Days Gone getting poor reviews because it’s not a PlayStation 4 masterpiece like God Of War and The Last Of Us Part 2’s predecessor is unfair.

Days Gone is Sony’s newest exclusive, but it hasn’t been met with the gushing reviews you’d expect from a PlayStation 4 only game. While some of the complaints from fellow critics are impossible to ignore, it’s hard to shake off the feeling that Bend Studio’s biggest project to date is being unfairly scrutinised thanks to it not being The Last Of Us Part 2, Horizon Zero Dawn, and God Of War.

Critics are right to point out Days Gone’s technical issues as it would’ve greatly benefited from some more polishing time, but a lot of the other complaints come across as petty nitpicks from party poopers with sticks up their butts.

Is Days Gone better than The Last Of Us, Horizon Zero Dawn, or God Of War? Absolutely not. Is it even as good? No. Then, does that mean it’s bad? Hell no. It’s far from being a game “so bad it’s funny“. 

Days Gone isn’t a revolutionary masterpiece that will dupe people into thinking it’s the gaming industry’s crème de la crème, but that doesn’t mean it’s an average to poor experience. When you ignore that it’s a PlayStation 4 exclusive and stop comparing it to other first-party Sony games, then you realise that Days Gone is a fun time with a strong protagonist, likable relationships, sufficient gameplay, and gorgeous graphics.

It’s not The Last Of Us and that’s okay

Instead of being an emotional daddy and child road trip Oscar bait like The Last Of Us and God Of War, Bend Studio’s Days Gone is first and foremost a fun game. It’s not going to win any awards for writing or direction, but that doesn’t matter as it gives you plenty of bang for your buck.

Rather than the primary relationship being between a grumpy man and an annoying child like The Last Of Us and God Of War, Days Gone’s is between a biker and a lass whose profession revolves around flowers. Before its launch, I expected to loathe Deacon because – on the surface – he’s a prat who’d be more at home in Wild Hogs rather than Sons Of Anarchy. However, thanks to Sam Witwer’s excellent performance, and some genuinely sweet cut-scenes with Sarah, Deacon is actually likable and compelling. Yes, he’s a grumpy jerk, but he’s also a complex individual tormented by the supposed loss of his wife. He’s far from a two-dimensional protagonist as he’s a torn survivor who commits a lot of terrible acts, while at the same time caring about others such as Boozer and Lisa.

At the risk of sounding sappy, the relationship between Deacon and Sarah is also genuinely heart-warming. It’s not as complex as Joel and Ellie’s, nor Kratos’ and boy, but it’s affectionate and nice. The biggest complaint I’ve seen concerning their relationship is a petty one about Sarah saying at her wedding that she wants Deacon to ride her as much as he does his bike. This is a harmless line that is actually somewhat charming in its goofiness, yet it’s been misrepresented as an embodiment of Days Gone’s “terrible” writing. The writing is far from terrible and so are the characterisations, and Deacon and Sarah’s flirting is as natural and cheesy (the good kind) as Uncharted’s Drake and Elena.

The open-world could be better, but it’s far from bad

Do I like open-world games? Aside from Red Dead Redemption 2, The Witcher 3, and Horizon Zero Dawn, I do not. The issue with open-world games is that the landscapes are huge but sparse and that the side activities and missions are largely identical. And – unfortunately – Days Gone shares this fundamental dilemma. Its Oregon is dull and boring, the side activities are pretty much the same as every other Ubisoft game, and the camps are soulless areas populated by animatronics with out-of-sync lips. But, unlike the never-ending Assassin’s Creed series (which continue to get positive coverage despite committing the same open-world video game atrocities), this Sons Of Anarchy x World War Z crossover is Bend Studio’s first go at a AAA open-world video game, and Deacon’s motorcycle is unique enough to make the experience stand out in the oversaturated genre.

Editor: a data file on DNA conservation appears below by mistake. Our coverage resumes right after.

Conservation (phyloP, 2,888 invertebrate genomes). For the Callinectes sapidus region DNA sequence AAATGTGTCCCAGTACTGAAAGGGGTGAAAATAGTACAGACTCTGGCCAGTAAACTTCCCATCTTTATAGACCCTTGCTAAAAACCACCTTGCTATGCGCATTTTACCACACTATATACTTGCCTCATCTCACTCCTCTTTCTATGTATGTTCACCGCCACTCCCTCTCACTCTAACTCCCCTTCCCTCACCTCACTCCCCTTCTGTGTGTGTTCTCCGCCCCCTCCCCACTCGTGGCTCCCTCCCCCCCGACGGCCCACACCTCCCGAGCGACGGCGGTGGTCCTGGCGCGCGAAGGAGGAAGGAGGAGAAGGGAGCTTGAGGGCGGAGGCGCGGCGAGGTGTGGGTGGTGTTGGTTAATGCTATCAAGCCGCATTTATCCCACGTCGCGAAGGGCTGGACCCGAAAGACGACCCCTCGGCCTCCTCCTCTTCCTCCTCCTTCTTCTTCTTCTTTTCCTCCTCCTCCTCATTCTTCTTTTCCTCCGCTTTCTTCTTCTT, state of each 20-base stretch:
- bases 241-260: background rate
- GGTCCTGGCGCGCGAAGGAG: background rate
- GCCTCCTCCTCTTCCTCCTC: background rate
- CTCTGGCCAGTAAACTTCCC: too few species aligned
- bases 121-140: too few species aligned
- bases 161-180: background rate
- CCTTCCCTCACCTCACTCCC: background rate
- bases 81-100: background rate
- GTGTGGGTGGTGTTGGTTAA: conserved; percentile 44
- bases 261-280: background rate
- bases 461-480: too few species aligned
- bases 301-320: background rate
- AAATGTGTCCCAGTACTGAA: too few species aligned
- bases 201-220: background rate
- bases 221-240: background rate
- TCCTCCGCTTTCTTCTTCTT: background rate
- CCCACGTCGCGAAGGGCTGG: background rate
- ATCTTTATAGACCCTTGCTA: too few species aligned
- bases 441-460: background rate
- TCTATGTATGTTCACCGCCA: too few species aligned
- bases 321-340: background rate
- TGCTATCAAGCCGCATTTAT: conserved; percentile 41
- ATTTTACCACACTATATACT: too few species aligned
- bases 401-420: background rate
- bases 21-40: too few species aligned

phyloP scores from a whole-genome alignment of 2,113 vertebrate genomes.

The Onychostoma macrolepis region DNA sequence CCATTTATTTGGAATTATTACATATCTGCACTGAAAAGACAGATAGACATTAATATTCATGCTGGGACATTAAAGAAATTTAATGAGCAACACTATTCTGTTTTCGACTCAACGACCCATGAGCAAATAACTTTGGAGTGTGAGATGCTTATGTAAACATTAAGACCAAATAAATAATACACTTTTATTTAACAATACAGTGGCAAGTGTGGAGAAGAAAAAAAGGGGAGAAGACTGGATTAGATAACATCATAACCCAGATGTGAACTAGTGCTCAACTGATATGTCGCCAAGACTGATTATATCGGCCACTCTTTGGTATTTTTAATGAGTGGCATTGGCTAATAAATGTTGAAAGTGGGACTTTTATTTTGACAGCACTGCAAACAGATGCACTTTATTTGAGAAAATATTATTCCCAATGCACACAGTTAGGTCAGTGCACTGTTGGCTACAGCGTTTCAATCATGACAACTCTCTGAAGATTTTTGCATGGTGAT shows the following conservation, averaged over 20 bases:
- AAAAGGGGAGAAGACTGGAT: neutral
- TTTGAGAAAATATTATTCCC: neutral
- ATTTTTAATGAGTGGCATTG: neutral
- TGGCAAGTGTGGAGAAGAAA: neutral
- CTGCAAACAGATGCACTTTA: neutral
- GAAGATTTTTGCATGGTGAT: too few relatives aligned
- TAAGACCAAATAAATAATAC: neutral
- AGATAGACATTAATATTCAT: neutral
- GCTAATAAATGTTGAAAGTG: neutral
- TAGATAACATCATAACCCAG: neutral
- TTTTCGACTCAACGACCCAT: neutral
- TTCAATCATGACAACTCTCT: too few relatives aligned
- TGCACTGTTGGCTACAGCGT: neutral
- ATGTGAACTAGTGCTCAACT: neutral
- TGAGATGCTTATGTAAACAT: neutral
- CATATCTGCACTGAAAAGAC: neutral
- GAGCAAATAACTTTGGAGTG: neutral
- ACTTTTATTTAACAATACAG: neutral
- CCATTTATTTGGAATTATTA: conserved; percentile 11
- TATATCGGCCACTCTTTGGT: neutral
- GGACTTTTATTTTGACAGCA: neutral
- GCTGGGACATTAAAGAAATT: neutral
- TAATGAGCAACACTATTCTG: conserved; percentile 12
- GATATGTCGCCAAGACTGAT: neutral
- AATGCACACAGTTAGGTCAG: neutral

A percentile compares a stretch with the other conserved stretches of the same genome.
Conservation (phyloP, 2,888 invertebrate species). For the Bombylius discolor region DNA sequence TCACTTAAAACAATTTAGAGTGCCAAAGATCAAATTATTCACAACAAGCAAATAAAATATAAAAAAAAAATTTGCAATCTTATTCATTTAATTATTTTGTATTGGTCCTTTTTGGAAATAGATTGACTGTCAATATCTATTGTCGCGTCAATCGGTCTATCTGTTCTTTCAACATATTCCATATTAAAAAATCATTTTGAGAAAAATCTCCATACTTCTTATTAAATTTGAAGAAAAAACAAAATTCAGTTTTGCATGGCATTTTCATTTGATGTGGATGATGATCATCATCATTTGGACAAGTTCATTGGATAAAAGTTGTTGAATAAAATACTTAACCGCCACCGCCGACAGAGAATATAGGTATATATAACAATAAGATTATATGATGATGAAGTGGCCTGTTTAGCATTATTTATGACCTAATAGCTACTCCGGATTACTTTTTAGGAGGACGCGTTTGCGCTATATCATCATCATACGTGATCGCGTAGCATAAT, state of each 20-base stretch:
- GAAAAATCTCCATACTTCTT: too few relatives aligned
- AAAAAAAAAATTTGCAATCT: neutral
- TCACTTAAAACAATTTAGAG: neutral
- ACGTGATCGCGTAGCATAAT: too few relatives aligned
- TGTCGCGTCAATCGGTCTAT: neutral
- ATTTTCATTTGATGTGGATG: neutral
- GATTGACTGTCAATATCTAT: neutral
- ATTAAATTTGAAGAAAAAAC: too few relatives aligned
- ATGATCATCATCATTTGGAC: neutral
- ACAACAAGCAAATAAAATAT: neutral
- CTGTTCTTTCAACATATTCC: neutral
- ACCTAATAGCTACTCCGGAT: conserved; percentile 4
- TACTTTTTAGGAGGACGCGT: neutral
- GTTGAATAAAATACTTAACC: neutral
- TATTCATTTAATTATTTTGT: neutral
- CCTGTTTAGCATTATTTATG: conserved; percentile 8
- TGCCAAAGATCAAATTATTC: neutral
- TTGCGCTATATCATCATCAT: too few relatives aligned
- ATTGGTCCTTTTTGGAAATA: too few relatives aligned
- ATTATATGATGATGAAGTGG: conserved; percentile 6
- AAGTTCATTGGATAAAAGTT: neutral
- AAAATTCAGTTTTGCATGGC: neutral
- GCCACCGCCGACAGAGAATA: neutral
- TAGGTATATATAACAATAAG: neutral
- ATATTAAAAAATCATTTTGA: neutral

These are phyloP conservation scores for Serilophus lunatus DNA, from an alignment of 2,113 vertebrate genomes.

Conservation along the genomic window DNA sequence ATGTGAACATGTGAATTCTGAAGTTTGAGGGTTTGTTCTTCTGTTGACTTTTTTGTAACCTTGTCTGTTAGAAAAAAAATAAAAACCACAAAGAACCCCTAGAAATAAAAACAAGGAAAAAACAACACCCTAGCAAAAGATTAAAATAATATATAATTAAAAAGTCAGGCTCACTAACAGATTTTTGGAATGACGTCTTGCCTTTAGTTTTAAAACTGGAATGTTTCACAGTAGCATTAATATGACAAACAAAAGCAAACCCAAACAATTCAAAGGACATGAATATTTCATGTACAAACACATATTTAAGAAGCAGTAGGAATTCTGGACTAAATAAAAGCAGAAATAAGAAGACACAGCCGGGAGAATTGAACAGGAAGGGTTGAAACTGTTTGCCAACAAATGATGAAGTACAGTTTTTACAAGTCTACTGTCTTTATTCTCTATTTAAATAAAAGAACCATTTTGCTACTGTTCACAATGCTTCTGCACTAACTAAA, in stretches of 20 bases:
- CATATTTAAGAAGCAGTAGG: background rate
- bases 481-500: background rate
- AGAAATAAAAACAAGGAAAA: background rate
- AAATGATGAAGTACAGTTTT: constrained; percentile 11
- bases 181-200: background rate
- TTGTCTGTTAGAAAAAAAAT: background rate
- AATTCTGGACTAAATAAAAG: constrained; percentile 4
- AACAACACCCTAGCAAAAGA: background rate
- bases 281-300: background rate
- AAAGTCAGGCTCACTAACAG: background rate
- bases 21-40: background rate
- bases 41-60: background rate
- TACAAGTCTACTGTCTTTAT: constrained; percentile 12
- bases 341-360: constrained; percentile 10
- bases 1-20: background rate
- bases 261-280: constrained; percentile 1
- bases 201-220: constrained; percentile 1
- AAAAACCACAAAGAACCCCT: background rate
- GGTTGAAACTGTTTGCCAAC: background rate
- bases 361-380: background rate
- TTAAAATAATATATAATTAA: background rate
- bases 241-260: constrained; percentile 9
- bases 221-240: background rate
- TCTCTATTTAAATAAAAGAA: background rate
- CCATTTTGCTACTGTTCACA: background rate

Days Gone would’ve benefited from a smaller playground and more mission variety, but riding around on Deacon’s motorcycle gives the game enough character. It’s wonderful to control, there are actual ramifications for wandering about the open-world absentmindedly, and it’s key to the protagonist’s identity. Yes, the ride can occasionally be rough with obstructions on the road often appearing at the very last second, but – like Red Dead Redemption 2 – the traversal is so enjoyable that it makes the inclusion of Fast Travel pointless.

Days Gone is a great game

Days Gone is a great game. It’s not 10/10 fantastic like The Last Of Us, God Of War and Horizon Zero Dawn, but it’s still an exclusive Sony should be proud of despite its lower Metacritic score. If you don’t expect and stop wanting Days Gone to be a heart-wrenching game of the year masterpiece, then you can look beyond its technical issues and other shortcomings to properly appreciate the excellent relationship between Deacon and Sarah, as well as the motorcycle that makes it almost impossible to return to riding horses.

Not to mention, the Freakers are terrifying and unpredictable in their colossal hordes as they usually appear out of nowhere, and the skill tree is an actually useful addition as most of the optional traits make survival so much easier. Plus, Rikki is pretty great.

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